There is a constituency eager to blame Hollywood for contributing to societal ills that includes plenty of dishonest brokers. That said, the Joker character and “Taxi Driver” both come with unwelcome asterisks — the first in its association with the 2012 mass shooting in Aurora, Col., the latter in John Hinckley Jr.’s assassination attempt on President Reagan.
“Joker” plunges back to that earlier era, focusing on a Gotham City that resembles a nightmare vision of New York circa the early 1980s, mixed with elements of the pre-Batman TV show “Gotham.” As for the title role, Phoenix’s take owes an obvious debt to Heath Ledger’s Oscar-winning role, while putting his own spin on an origin story that casts Joker, nee Arthur Fleck, as the kind of brooding loner who only garners attention via a link to tragedy.
Director Todd Phillips is best known for “The Hangover” trilogy, and has seemingly overcompensated for his comedy roots by delivering a movie virtually devoid of humor.
While that’s understandable given the context, the unrelenting gloom and prevailing sense of dread becomes almost oppressive, perhaps especially for those who aren’t steeped in the mythology. (At the risk of stating the obvious, this R-rated film is not for children, although a parade of related Halloween costumes seems sadly inevitable.)
Ultimately, “Joker” is about the making of a monster, told in a manner that seeks to evoke empathy without rooting for him — a fine line, underscoring a level of ambition beyond what’s usually associated with comic-book-adjacent fare.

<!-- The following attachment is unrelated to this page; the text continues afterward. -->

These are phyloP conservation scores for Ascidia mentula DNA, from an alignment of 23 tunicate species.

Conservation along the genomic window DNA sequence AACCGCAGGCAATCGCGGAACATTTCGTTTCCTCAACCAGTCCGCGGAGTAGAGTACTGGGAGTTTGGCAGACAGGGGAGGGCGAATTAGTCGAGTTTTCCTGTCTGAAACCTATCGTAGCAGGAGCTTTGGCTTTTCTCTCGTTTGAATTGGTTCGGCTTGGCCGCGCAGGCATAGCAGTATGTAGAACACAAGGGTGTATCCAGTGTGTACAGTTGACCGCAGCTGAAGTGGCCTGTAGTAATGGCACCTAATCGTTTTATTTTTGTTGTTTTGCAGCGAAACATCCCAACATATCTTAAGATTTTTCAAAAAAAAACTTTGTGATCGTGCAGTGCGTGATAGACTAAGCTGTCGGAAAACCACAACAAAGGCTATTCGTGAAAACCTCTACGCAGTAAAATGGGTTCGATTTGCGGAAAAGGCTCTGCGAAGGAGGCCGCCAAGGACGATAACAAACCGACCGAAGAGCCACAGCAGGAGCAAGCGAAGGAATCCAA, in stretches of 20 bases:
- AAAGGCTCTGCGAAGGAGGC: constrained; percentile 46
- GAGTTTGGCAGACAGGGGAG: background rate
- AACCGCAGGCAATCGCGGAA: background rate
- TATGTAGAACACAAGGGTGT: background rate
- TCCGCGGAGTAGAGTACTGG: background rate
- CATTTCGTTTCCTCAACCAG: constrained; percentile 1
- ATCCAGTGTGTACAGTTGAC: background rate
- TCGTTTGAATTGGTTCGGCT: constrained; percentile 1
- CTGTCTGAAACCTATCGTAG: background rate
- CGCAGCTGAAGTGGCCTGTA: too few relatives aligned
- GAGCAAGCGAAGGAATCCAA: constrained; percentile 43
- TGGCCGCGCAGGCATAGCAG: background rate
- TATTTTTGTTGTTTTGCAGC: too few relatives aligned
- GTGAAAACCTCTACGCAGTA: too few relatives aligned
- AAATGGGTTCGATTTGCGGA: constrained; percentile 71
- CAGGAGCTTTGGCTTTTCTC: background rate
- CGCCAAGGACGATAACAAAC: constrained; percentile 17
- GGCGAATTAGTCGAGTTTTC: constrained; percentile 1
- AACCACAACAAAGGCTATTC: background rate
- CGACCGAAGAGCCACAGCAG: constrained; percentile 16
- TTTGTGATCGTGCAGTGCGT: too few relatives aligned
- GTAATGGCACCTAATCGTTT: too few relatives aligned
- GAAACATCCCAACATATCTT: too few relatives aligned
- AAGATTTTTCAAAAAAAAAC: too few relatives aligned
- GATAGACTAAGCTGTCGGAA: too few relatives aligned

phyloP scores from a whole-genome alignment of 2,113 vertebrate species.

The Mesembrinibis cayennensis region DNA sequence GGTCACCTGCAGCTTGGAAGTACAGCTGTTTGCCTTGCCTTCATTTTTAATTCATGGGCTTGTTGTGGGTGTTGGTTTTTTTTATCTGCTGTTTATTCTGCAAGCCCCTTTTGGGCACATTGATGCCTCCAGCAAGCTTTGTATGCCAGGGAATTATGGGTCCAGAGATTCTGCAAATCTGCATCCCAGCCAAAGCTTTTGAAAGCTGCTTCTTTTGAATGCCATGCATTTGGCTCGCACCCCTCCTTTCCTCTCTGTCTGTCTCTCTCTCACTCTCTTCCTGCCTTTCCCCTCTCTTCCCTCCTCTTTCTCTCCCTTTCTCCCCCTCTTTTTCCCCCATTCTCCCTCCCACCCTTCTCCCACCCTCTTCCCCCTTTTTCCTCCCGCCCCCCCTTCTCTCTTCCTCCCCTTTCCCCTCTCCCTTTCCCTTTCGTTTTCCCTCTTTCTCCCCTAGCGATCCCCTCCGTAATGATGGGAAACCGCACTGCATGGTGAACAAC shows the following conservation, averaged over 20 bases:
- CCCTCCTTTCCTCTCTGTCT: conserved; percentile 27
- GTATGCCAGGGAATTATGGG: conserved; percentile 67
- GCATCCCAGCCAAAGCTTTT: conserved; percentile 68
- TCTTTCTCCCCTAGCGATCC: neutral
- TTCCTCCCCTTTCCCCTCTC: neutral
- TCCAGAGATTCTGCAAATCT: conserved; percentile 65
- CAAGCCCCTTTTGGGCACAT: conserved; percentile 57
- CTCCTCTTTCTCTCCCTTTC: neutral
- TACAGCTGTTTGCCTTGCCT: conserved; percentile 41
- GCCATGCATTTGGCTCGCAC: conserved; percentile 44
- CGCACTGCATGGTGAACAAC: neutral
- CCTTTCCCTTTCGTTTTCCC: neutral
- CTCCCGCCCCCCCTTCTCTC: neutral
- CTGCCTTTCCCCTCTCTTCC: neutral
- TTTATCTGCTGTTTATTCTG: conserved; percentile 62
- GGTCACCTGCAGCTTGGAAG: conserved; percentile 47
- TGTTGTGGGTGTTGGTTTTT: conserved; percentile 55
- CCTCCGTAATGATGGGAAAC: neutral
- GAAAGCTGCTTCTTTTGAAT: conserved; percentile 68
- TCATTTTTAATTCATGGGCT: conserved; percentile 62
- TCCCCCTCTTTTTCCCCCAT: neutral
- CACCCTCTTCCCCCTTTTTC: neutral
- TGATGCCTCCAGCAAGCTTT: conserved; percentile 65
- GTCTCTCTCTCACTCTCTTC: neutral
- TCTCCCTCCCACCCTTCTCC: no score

When the movie opens, Arthur is working as a part-time clown, and immediately brutally beaten up. “Is it just me, or is it getting crazier out there?” he asks a social worker.
Not that craziness is a complete stranger to Arthur’s life, living as he does with his mother (Frances Conroy) in a dingy apartment, while harboring wince-inducing dreams of becoming a standup comedian. Together, they watch a Johnny Carson-like latenight host played by Robert De Niro — a dual callback to the actor’s collaborations with director Martin Scorsese in “Taxi Driver” and “The King of Comedy.”
Arthur’s pursuit of happiness comes with several impediments, including a condition that causes him to laugh uncontrollably at inappropriate moments. Yet it’s another random act of violence that kicks the story into motion, unleashing resentments bubbling not just within the man but beneath the surface of this dystopian society.
There is a demonstrable appetite for R-rated material with comic-book ties, although the more popular entries within that category, “Deadpool” and “Logan,” are very different animals than this one.
The Joker clearly harbors a singular place in Batman lore; still, it’s not too much to ask — and more than just being a scold — for justification of an exercise that places such a villain front and center, especially when there is so little light or goodness to balance the darkness.
Phoenix’s live-wire work alone makes “Joker” an intriguing film, if one that has been conspicuously overpraised amid the irrational exuberance of film festivals.
Advance criticism — including an expression of concern by the Aurora families — has yielded pleas from those associated with the film to watch and judge on its merits, which is a reasonable request.
Having done so, the movie produces a split verdict — eliciting admiration for parts of what “Joker” achieves, without allaying questions about the value, and wisdom, of opening this deck. As for anyone expressing surprise that the movie has triggered controversy about its potential impact, to that reaction, at least, it’s hard to keep a straight face.
“Joker” premieres Oct. 4 in the US and is rated R. The film is being released by Warner Bros., like CNN, a unit of WarnerMedia.